Banjo-Kazooie and Banjo-Tooie are two of the most herald platformers of all time. Their mixture of great combat gameplay, challenging puzzles and vast environments made playing them an absolute treat. Not only were they two of the most beloved games on the Nintendo 64, but also two of the most beloved games of all time. It’s no surprise, then, that both have seen release on XBOX Live Arcade. Banjo-Kazooie has been available for a while now and now that we get the sequel in Banjo-Tooie, we get yet another great trip down nostalgia lane with this slightly upgraded classic adventure.
Banjo-Tooie on XBLA is not an identical port of the original title on Nintendo 64. While the levels and gameplay remain practically the same, the title has received a nice little graphical touch-up, with slightly brighter colours and an overall smoother presentation that isn’t quite as rough around the edges. The game has been spruced up to take advantage of the power of the 360, and that’s obvious right from the moment you load the title up.
The aim of the game is to collect jiggies, which are scattered across the nine levels. Each level is enormous, so there’s plenty to explore and heaps to experience. There are ten jiggies in each level, of which can be won by completing small objectives and goals as set out across the areas. Beyond the main missions you’ll take on, there are heaps of collectables hidden throughout the game that you’ll need to collect in order to finish the game and achieve 100% completion. On top of the 100 musical notes, there are pages for the cheat book, honeycomb pieces and jinjo characters to find, so there’s always something to do in Banjo-Tooie.
It’s really surprising how so much was fit into such a small capacity on the N64 cartridge. Both Banjo games, along with Donkey Kong 64 and the Zelda titles, offered so much when it came to environments and collectables and Banjo-Tooie is without a doubt one of the deepest experiences on XBLA. Considering what you’re paying, you’re getting a hell of a lot of playtime, not to mention the amount of times you’ll probably want to play through it.
The great thing is that, apart from the graphics, the game has been left relatively untouched. If you played the first game, you’ll notice that Banjo has maintained all of the moves he learned throughout that first adventure. Add on a whole new bunch of skills and moves that he’ll learn the second time round, and you have an incredible amount of combat and gameplay options at your disposal.
RARE did an amazing job with the level design and gameplay mechanics, making this title and the original so much fun and incredibly accessible. There’s a level of challenge that will attract even the oldest of gamers, but there’s also the charm and kiddy humour that will be appealing to the younger crowd. Forget about this game being a decade old. The truth is that it still holds up today if you can look past the outdated graphics, lack of voice-overs and simple soundtrack tunes. The levels are just so open and fun to explore and it’s a shame that we don’t really see games like this anymore. Ratchet and Clank comes close, but those games have a linear direction to them, something the Banjo games didn’t have. The freedom is there to explore and interact as you wish, and that’s part of what made them good 10 years ago, and what still makes them so fun to play today.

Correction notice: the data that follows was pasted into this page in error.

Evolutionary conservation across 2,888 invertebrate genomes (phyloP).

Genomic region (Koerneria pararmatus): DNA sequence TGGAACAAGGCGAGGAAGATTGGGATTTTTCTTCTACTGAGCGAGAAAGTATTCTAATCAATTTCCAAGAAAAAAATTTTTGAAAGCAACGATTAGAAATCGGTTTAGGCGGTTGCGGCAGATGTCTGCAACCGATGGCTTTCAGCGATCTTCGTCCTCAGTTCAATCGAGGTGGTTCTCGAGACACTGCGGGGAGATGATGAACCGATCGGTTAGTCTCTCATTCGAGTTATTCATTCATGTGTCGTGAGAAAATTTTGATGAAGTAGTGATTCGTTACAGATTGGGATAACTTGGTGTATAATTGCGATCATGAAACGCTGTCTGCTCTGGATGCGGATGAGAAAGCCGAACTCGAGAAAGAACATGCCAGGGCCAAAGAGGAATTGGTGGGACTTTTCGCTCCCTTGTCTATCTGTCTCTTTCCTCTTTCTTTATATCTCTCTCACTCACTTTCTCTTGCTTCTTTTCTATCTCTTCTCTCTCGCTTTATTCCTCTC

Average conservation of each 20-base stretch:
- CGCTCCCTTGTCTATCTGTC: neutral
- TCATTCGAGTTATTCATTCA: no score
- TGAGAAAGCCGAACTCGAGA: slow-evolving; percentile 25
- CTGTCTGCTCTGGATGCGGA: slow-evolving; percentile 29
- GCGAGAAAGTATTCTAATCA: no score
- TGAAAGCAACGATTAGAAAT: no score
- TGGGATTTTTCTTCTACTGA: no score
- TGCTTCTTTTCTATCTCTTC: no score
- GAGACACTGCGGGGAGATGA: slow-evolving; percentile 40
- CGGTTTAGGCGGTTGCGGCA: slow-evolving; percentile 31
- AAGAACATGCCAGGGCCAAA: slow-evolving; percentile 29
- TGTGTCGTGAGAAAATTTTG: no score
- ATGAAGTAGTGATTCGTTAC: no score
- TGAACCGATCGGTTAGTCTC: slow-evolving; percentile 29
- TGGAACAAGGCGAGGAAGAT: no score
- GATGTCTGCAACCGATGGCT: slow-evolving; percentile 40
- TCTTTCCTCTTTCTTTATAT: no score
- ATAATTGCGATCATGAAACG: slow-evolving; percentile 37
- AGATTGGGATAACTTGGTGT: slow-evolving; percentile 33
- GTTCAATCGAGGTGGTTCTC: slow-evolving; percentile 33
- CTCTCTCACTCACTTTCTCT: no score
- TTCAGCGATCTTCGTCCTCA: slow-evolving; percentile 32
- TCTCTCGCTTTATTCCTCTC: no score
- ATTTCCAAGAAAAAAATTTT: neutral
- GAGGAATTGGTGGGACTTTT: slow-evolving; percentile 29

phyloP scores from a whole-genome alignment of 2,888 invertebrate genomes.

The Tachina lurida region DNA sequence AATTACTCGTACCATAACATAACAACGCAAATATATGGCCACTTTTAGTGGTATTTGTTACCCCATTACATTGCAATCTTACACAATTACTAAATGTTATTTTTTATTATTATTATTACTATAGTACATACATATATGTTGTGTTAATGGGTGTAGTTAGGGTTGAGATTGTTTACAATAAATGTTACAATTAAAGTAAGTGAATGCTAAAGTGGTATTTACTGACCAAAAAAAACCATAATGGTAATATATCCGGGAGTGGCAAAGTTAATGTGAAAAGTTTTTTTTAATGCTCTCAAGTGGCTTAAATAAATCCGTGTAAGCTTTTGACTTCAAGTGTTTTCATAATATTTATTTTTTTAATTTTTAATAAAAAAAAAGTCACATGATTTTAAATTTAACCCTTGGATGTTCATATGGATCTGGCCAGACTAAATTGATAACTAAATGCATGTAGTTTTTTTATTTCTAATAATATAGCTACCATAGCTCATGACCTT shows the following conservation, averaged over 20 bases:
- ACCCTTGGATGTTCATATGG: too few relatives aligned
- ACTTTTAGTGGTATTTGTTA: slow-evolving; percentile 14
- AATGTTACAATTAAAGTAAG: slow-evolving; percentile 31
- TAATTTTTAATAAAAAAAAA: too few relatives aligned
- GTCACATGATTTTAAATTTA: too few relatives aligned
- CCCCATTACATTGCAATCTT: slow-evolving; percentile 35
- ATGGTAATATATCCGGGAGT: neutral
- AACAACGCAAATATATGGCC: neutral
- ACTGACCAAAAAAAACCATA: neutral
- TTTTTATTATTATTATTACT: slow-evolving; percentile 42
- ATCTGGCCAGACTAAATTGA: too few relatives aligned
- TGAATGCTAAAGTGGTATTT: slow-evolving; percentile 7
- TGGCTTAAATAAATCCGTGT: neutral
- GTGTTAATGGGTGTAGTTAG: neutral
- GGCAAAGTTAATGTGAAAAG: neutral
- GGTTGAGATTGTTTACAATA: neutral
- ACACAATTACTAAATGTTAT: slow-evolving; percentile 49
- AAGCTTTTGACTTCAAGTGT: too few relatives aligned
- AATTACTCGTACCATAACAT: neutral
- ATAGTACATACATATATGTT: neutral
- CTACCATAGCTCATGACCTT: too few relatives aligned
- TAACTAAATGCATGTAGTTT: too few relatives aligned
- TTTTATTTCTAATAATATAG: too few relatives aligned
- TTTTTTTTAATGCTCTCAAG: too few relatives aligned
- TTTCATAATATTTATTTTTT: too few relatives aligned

As an XBLA game, there’s absolutely no reason why you shouldn’t buy this game and its predecessor. It’s an amazing experience and one that still holds up today. There’s so much to do and explore, and it’s great that the graphics have been given a slight touch-up. The price might dictate a 2+ hour experience, yet you’re getting a game with 30+ hours of overall gameplay.
Not only is this game incredibly accessible, but also it’s just as fun to experience as it was ten years ago. There are so many areas to explore, and the great level design and puzzles make this an absolute treat to play.
It still has the poor N64 textures and designs, but there’s been a slight upgrade and the game definitely has a brighter and smoother feel about it. It’s not perfect by any means, and there are better-looking games on XBLA without a doubt, but it still looks good for what it is.
A fantastic soundtrack that was made with limited space and resources. That has to be applauded! However, the sound effects aren’t really anything to write home about, and the lack of voice-overs is annoying when you have to listen to the same ol’ bird and bear noises over and over again.
So much to see, explore and experience. Well worth your money.